Ken Loach also took the Celtic road in order to make Ae Fond Kiss. Not as despairing as his usual fare, it's a Glaswegian Romeo and Juliet, with a Hindu boy and a Catholic girl being punished for their love.
Prejudice also features in Pawel Pawlikowski's brilliant and beautiful My Summer of Love, a romantic tragicomic story of lesbian love and loss between an upper-class and a working-class woman.
Controversy is also engaged in Damien O'Donnell's excellent Inside I'm Dancing, a film about two disabled characters who conspire, against the odds, to run their own lives.
Some critics considered it politically incorrect that O'Donnell chose two able-bodied actors. Others argued that it is the role of actors to play parts, not to be patronising.
Alison Peebles chose to cast a young woman with Down's syndrome in Afterlife. There's no doubt that this otherwise quite unremarkable film was saved by Paula Sage's engaging performance.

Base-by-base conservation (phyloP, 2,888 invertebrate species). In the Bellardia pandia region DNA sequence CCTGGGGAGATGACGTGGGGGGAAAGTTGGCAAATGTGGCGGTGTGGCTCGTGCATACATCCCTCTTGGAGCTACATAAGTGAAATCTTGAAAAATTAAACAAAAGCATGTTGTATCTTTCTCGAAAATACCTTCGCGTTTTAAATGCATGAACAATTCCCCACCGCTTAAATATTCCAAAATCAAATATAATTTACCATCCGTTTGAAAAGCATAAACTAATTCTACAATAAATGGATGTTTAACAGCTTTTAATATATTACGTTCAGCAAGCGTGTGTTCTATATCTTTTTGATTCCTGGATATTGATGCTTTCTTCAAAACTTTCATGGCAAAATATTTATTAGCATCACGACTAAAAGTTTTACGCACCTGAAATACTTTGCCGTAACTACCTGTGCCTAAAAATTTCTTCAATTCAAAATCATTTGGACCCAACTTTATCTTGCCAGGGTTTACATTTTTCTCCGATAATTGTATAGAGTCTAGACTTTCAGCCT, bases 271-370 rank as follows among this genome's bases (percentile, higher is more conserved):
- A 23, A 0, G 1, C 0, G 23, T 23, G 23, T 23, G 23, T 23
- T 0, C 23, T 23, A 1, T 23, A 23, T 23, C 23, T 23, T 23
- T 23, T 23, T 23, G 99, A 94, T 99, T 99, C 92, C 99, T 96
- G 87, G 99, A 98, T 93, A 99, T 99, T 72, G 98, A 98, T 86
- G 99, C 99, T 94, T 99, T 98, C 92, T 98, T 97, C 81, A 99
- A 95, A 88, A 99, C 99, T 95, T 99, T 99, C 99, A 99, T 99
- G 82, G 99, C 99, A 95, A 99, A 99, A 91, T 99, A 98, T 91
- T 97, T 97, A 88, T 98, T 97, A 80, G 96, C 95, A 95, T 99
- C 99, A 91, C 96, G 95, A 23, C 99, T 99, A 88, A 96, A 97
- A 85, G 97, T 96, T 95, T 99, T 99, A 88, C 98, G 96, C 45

Patronising people is the soft option. Most actors would prefer to be considered and appreciated for their art and abilities, rather than being patronised for their special differences.
If it were otherwise, Shane Meadows' would have had to employ no-brainers in Dead Man's Shoes, a film in which Paddy Considine plays a character who seems to be a psychopath, seeking revenge upon a gang of bullies who killed his brother.
Racism is kicked into touch in Nick Love's Football Factory, a caustic account of the life of the fascists who attach themselves to football fans in order to initiate fights as pre-match entertainment.